Birmingham's historic Gun Quarter is renamed... because PC critics say it glorifies crime

It encapsulates a manufacturing heritage stretching back 250 years. During the Napoleonic Wars, almost 1.9million muskets, rifles, carbines and pistols were manufactured for the Government in the district's numerous weapons factories.

But Birmingham's historic Gun Quarter is now to be renamed because of concerns that it could be linked with the firearms crime which blights other parts of the city. Officials said residents no longer wanted to be associated with weapons of war.

Instead the district to the north and west of the city centre will be known as St George and St Chad in recognition of a local church and Birmingham's catholic cathedral.

Yesterday, opponents of the rebranding exercise said the Gun Quarter had been sacrificed on the altar of political correctness, while even the Dean of St Chad's Cathedral said the decision sounded 'irrational'.

Tim Huxtable, Birmingham City Council's Tory head of regeneration, said the decision had been taken after a public consultation, although one petition received by the council was signed by just 50 people objecting to Gun Quarter.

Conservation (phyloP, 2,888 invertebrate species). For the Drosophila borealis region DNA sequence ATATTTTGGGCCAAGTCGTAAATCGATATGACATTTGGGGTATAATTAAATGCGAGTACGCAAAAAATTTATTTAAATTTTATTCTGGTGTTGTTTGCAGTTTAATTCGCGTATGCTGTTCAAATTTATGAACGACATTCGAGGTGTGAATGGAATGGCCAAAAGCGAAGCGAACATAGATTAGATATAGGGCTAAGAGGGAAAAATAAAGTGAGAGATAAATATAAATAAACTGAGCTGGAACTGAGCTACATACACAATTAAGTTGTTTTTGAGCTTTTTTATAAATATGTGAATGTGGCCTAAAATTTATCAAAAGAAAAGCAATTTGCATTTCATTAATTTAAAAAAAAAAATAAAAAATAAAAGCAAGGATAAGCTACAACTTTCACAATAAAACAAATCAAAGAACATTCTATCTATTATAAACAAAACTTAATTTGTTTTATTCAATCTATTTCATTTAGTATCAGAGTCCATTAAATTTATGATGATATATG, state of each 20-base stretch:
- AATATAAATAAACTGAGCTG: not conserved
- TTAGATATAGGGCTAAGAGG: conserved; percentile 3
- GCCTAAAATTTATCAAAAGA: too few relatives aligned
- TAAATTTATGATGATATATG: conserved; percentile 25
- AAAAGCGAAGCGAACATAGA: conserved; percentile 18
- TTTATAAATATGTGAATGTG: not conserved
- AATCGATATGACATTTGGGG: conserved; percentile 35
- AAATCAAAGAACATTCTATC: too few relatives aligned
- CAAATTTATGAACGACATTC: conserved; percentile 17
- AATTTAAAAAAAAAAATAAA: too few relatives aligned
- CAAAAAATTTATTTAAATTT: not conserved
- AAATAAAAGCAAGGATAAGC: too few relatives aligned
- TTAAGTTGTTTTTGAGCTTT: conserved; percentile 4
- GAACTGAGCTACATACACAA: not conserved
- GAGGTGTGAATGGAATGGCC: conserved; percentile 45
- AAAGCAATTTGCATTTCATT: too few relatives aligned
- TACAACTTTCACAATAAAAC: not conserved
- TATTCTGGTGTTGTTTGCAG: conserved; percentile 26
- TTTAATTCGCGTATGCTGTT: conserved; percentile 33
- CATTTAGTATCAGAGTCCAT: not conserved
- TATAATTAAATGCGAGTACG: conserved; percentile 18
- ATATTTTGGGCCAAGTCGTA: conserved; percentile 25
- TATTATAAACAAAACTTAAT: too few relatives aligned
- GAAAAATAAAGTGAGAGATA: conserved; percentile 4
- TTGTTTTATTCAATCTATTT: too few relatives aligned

He said: 'We listened to the local community, which is the whole point of consultation. The views of local people seem quite clear.'

Sir Albert Bore, leader of the opposition Labour group, said: 'What kind of nonsense is it when we replace the Gun Quarter with St George and St Chad? 'Like it or not, and I am not into the arms trade myself, the Gun Quarter has a historical connection with this city. This is just political correctness.'

The name change was described as a 'terrible shame' by the owner of one of the few surviving gun makers in the district. Simon Clode, managing director of Westley Richards and Co, said: 'This is an important part of Birmingham's history. The area is not well occupied by gun makers now, but it's still the Gun Quarter.'

The Very Reverend Canon Gerry Breen, Dean of St Chad's Cathedral, said the name change was 'almost as irrational as deciding not to call the Black Country the Black Country'.

Reverend Larry Wright, Rector of St George's Church, however, said he was among those who had lobbied the council to change the name. 'We wrote on behalf of our own congregation - many of whom wanted a name change to move away from any suggestion that this area was associated with gun crime,' he said. 'But they could have come up with something snappier (than St George and St Chad).'

A council spokesman insisted the gunsmith area would live on as a separately defined part of the new St George and St Chad quarter.


1 comment:

  1. It most commonly appears as a rectangular mesh or sometimes as a hexagonal structure.


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